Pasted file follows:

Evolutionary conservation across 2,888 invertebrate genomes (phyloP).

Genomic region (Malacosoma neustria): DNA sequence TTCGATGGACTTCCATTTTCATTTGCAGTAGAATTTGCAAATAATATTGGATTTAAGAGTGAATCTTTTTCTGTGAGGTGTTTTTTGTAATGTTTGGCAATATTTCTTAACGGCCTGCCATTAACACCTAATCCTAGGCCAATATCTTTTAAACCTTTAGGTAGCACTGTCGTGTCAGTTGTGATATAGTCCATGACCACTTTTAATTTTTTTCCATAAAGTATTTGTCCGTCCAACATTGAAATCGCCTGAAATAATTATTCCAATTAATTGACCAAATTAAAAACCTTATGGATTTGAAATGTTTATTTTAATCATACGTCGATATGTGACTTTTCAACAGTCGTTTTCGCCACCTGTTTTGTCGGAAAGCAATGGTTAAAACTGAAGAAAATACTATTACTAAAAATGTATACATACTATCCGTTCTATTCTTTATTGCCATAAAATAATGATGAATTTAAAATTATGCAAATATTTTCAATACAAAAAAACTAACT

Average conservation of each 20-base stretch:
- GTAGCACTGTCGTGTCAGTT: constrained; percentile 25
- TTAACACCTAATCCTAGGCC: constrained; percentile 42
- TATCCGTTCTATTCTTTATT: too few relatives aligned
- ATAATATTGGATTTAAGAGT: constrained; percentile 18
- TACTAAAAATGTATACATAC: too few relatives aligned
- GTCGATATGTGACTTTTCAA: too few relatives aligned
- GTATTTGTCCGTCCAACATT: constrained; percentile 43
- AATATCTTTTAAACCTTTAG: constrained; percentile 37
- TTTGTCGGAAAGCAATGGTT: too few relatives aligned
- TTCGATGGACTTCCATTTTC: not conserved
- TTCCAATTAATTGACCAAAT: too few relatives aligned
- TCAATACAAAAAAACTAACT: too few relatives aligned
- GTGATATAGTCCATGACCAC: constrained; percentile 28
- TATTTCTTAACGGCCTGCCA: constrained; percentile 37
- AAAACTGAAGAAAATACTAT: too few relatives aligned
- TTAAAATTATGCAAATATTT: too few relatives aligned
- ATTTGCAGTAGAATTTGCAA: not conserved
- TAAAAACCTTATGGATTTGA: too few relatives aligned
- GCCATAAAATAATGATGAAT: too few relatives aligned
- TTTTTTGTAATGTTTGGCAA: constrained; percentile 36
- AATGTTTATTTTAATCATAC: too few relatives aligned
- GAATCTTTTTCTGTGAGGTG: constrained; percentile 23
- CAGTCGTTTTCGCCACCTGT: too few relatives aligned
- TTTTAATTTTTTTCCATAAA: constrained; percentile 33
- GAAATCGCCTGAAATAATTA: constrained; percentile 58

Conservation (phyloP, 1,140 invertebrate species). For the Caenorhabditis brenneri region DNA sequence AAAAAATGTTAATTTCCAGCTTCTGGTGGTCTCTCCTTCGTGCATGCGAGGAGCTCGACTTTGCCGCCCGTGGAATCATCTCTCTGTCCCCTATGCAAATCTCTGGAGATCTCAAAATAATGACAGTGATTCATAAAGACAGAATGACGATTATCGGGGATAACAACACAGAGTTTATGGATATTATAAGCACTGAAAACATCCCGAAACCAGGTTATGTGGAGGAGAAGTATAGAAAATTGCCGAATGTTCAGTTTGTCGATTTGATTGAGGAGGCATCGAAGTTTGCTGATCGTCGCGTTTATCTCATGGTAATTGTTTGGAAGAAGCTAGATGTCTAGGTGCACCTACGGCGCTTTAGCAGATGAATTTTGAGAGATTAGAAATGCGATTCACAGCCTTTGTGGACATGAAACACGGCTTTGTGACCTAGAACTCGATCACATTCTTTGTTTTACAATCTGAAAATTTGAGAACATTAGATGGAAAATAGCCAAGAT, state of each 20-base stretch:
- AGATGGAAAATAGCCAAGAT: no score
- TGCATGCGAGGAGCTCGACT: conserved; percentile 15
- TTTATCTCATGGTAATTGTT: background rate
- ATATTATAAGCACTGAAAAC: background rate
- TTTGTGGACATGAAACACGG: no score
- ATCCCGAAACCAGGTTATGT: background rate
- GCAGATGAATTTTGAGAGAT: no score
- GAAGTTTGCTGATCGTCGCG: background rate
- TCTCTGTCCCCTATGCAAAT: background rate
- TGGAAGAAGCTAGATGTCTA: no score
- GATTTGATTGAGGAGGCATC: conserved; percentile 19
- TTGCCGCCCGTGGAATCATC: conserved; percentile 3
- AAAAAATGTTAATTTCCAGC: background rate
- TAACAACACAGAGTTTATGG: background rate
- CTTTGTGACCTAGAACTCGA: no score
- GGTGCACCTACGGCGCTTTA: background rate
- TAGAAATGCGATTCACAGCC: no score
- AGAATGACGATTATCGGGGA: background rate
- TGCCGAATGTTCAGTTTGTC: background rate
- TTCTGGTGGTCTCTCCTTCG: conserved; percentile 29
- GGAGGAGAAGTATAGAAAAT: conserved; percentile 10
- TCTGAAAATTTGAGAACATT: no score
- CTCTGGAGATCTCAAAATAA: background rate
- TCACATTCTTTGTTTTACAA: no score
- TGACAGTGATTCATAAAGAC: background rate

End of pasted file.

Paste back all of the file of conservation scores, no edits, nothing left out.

Evolutionary conservation across 2,888 invertebrate genomes (phyloP).

Genomic region (Malacosoma neustria): DNA sequence TTCGATGGACTTCCATTTTCATTTGCAGTAGAATTTGCAAATAATATTGGATTTAAGAGTGAATCTTTTTCTGTGAGGTGTTTTTTGTAATGTTTGGCAATATTTCTTAACGGCCTGCCATTAACACCTAATCCTAGGCCAATATCTTTTAAACCTTTAGGTAGCACTGTCGTGTCAGTTGTGATATAGTCCATGACCACTTTTAATTTTTTTCCATAAAGTATTTGTCCGTCCAACATTGAAATCGCCTGAAATAATTATTCCAATTAATTGACCAAATTAAAAACCTTATGGATTTGAAATGTTTATTTTAATCATACGTCGATATGTGACTTTTCAACAGTCGTTTTCGCCACCTGTTTTGTCGGAAAGCAATGGTTAAAACTGAAGAAAATACTATTACTAAAAATGTATACATACTATCCGTTCTATTCTTTATTGCCATAAAATAATGATGAATTTAAAATTATGCAAATATTTTCAATACAAAAAAACTAACT

Average conservation of each 20-base stretch:
- GTAGCACTGTCGTGTCAGTT: constrained; percentile 25
- TTAACACCTAATCCTAGGCC: constrained; percentile 42
- TATCCGTTCTATTCTTTATT: too few relatives aligned
- ATAATATTGGATTTAAGAGT: constrained; percentile 18
- TACTAAAAATGTATACATAC: too few relatives aligned
- GTCGATATGTGACTTTTCAA: too few relatives aligned
- GTATTTGTCCGTCCAACATT: constrained; percentile 43
- AATATCTTTTAAACCTTTAG: constrained; percentile 37
- TTTGTCGGAAAGCAATGGTT: too few relatives aligned
- TTCGATGGACTTCCATTTTC: not conserved
- TTCCAATTAATTGACCAAAT: too few relatives aligned
- TCAATACAAAAAAACTAACT: too few relatives aligned
- GTGATATAGTCCATGACCAC: constrained; percentile 28
- TATTTCTTAACGGCCTGCCA: constrained; percentile 37
- AAAACTGAAGAAAATACTAT: too few relatives aligned
- TTAAAATTATGCAAATATTT: too few relatives aligned
- ATTTGCAGTAGAATTTGCAA: not conserved
- TAAAAACCTTATGGATTTGA: too few relatives aligned
- GCCATAAAATAATGATGAAT: too few relatives aligned
- TTTTTTGTAATGTTTGGCAA: constrained; percentile 36
- AATGTTTATTTTAATCATAC: too few relatives aligned
- GAATCTTTTTCTGTGAGGTG: constrained; percentile 23
- CAGTCGTTTTCGCCACCTGT: too few relatives aligned
- TTTTAATTTTTTTCCATAAA: constrained; percentile 33
- GAAATCGCCTGAAATAATTA: constrained; percentile 58

Conservation (phyloP, 1,140 invertebrate species). For the Caenorhabditis brenneri region DNA sequence AAAAAATGTTAATTTCCAGCTTCTGGTGGTCTCTCCTTCGTGCATGCGAGGAGCTCGACTTTGCCGCCCGTGGAATCATCTCTCTGTCCCCTATGCAAATCTCTGGAGATCTCAAAATAATGACAGTGATTCATAAAGACAGAATGACGATTATCGGGGATAACAACACAGAGTTTATGGATATTATAAGCACTGAAAACATCCCGAAACCAGGTTATGTGGAGGAGAAGTATAGAAAATTGCCGAATGTTCAGTTTGTCGATTTGATTGAGGAGGCATCGAAGTTTGCTGATCGTCGCGTTTATCTCATGGTAATTGTTTGGAAGAAGCTAGATGTCTAGGTGCACCTACGGCGCTTTAGCAGATGAATTTTGAGAGATTAGAAATGCGATTCACAGCCTTTGTGGACATGAAACACGGCTTTGTGACCTAGAACTCGATCACATTCTTTGTTTTACAATCTGAAAATTTGAGAACATTAGATGGAAAATAGCCAAGAT, state of each 20-base stretch:
- AGATGGAAAATAGCCAAGAT: no score
- TGCATGCGAGGAGCTCGACT: conserved; percentile 15
- TTTATCTCATGGTAATTGTT: background rate
- ATATTATAAGCACTGAAAAC: background rate
- TTTGTGGACATGAAACACGG: no score
- ATCCCGAAACCAGGTTATGT: background rate
- GCAGATGAATTTTGAGAGAT: no score
- GAAGTTTGCTGATCGTCGCG: background rate
- TCTCTGTCCCCTATGCAAAT: background rate
- TGGAAGAAGCTAGATGTCTA: no score
- GATTTGATTGAGGAGGCATC: conserved; percentile 19
- TTGCCGCCCGTGGAATCATC: conserved; percentile 3
- AAAAAATGTTAATTTCCAGC: background rate
- TAACAACACAGAGTTTATGG: background rate
- CTTTGTGACCTAGAACTCGA: no score
- GGTGCACCTACGGCGCTTTA: background rate
- TAGAAATGCGATTCACAGCC: no score
- AGAATGACGATTATCGGGGA: background rate
- TGCCGAATGTTCAGTTTGTC: background rate
- TTCTGGTGGTCTCTCCTTCG: conserved; percentile 29
- GGAGGAGAAGTATAGAAAAT: conserved; percentile 10
- TCTGAAAATTTGAGAACATT: no score
- CTCTGGAGATCTCAAAATAA: background rate
- TCACATTCTTTGTTTTACAA: no score
- TGACAGTGATTCATAAAGAC: background rate